Several FAQs address beneficial owners under certain circumstances, including the beneficial owner of an HOA. A beneficial owner of an HOA is any individual who directly or indirectly exercises substantial control over a reporting company, or owns or controls at least 25% of the ownership interests of a reporting company. At least one individual must meet one of the following criteria to exercise “substantial control” over the HOA:

  • The individual is a senior officer;
  • The individual has authority to appoint or remove certain officers or a majority of directors of the HOA;
  • The individual is an important decision-maker; or
  • The individual has any other form of substantial control over the HOA.

The FAQs reiterate who qualifies as a beneficial owner when a trust owns a reporting company. One new FAQ addresses when to report a corporate trustee as a beneficial owner. The FAQs indicate that the reporting company should determine whether any of the corporate trustees’ individual beneficial owners directly own or control at least 25% of the ownership interests of the reporting company through their ownership interests in the corporate trustee. The FAQs also indicate that the reporting company may, but is not required to, report the name of the corporate trustee in lieu of the individual beneficial owners only if all of the following three conditions are met:

  • The corporate trustee is an entity that is exempt from the reporting requirements;
  • The individual beneficial owner owns or controls at least 25% of ownership interests in the reporting company only by virtue of ownership interests in the corporate trustee; and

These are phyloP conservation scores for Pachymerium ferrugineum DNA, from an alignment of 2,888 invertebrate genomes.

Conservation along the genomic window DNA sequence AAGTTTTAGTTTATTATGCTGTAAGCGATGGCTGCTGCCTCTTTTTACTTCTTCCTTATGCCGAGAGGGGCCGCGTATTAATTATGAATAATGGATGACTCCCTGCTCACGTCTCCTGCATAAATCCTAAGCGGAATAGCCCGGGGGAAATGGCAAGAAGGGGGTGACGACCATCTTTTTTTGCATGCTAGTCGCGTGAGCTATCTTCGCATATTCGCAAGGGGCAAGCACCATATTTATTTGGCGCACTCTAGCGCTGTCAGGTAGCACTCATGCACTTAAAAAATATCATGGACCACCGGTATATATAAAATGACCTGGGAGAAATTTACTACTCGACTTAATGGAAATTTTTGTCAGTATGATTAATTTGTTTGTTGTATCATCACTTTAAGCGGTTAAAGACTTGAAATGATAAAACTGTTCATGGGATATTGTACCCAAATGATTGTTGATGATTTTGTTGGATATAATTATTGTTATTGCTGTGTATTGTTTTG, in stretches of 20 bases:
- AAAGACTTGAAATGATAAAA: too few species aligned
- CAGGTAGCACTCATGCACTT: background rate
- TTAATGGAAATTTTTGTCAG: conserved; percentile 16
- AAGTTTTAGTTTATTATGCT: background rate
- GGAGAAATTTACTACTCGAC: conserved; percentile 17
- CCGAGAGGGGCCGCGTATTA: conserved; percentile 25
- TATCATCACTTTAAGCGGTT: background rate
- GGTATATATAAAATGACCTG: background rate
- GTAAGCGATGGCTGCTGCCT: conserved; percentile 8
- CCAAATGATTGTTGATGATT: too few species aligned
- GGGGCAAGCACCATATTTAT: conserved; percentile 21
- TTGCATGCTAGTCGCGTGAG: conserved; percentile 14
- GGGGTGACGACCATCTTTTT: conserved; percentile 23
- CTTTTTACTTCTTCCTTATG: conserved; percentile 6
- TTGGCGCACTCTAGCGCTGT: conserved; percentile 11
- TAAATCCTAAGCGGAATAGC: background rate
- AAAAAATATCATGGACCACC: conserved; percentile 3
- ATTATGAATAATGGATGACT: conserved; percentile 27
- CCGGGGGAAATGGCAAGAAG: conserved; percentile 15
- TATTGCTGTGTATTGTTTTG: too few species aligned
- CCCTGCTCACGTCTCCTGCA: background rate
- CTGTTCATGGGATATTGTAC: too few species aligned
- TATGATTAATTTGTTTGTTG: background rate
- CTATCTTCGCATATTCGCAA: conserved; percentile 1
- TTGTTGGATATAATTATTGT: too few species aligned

• The individual beneficial owner does not exercise substantial control over the reporting company. 

Accessing the BOI System

FinCEN has added a new FAQ section (i.e., Section O of the FAQs) devoted entirely to the accessing the BOI system and the associated regulations (the “Access Rule”). FinCEN finalized the Access Rule late last year, which we blogged about here.

The FAQs separately address each type of authorized recipient (i.e., federal agencies, state agencies, foreign governments) that may request BOI and the preparations these recipients can take to receive, store, and use BOI. According to the FAQs, access for FIs subject to the CDD Rule is not projected until Spring 2025. Similarly, FinCEN expects FI supervisory agencies to have access to the BOI system at that time. FinCEN indicates that once FIs and the banking regulators obtain access, the agency will provide additional guidance regarding supervisory expectations. See FAQ O.6.

The FAQs shed more light on the timing of FinCEN’s phased approach regarding access. According to the FAQs, FinCEN plans on taking the following phased approach:

  • The first phase, expected to begin in the spring of 2024, will be a pilot program for a handful of Federal agency users.
  • The second phase, expected in the summer of 2024, will extend access to Treasury offices and other Federal agencies engaged in law enforcement and national security activities that already have memoranda of understanding for access to Bank Secrecy Act information.
  • The third phase, expected in the fall of 2024, will extend access to additional Federal agencies engaged in law enforcement, national security, and intelligence activities, as well as to State, local, and Tribal law enforcement partners.
  • The fourth phase, expected in the winter of 2024, will extend access to intermediary Federal agencies in connection with foreign government requests.
  • The fifth phase, expected in the spring of 2025, will extend access to FIs subject to CDD requirements under applicable law and their regulatory supervisors.


An updated FAQ addresses penalties, which, as adjusted for inflation, are now $591 for each non-willful violation. Any person who willfully violates the BOI Rule may be subject to criminal penalties of up to two years imprisonment and a fine of up to $250,000. A willful violation may include willfully failing to file a BOI report, willfully filing false BOI, or willfully failing to correct or update previously reported BOI.